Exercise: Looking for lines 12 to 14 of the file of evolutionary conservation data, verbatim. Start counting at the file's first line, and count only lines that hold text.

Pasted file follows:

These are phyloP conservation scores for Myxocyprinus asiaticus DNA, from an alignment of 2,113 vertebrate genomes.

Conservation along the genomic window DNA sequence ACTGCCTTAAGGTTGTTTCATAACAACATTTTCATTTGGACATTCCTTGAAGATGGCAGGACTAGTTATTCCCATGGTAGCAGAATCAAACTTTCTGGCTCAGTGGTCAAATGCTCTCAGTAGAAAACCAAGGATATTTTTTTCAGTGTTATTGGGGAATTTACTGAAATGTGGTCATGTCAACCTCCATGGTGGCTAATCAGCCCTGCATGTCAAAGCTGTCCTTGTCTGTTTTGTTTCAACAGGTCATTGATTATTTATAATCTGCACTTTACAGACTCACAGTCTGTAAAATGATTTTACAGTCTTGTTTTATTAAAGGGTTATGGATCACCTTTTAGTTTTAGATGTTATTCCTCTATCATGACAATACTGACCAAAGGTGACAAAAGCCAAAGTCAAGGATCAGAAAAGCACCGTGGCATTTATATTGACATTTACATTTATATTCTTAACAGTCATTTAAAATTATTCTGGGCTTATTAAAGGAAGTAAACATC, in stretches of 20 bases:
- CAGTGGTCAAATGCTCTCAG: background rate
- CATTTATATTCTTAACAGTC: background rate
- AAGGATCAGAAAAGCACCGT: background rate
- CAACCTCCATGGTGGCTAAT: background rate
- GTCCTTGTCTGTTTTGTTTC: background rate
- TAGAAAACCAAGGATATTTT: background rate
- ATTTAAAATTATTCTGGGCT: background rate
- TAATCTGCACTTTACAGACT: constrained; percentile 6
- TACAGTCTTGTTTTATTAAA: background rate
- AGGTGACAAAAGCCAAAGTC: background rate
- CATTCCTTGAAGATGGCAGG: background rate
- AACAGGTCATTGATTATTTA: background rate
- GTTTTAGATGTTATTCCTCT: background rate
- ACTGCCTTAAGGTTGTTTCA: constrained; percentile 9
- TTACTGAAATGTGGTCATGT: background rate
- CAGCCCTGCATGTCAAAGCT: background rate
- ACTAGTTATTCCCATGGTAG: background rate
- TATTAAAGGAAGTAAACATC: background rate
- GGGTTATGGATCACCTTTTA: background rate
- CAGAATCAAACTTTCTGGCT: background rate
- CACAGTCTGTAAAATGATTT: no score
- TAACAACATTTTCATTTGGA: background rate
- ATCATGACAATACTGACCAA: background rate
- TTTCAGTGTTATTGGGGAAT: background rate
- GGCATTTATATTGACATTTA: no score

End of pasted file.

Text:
- AGGTGACAAAAGCCAAAGTC: background rate
- CATTCCTTGAAGATGGCAGG: background rate
- AACAGGTCATTGATTATTTA: background rate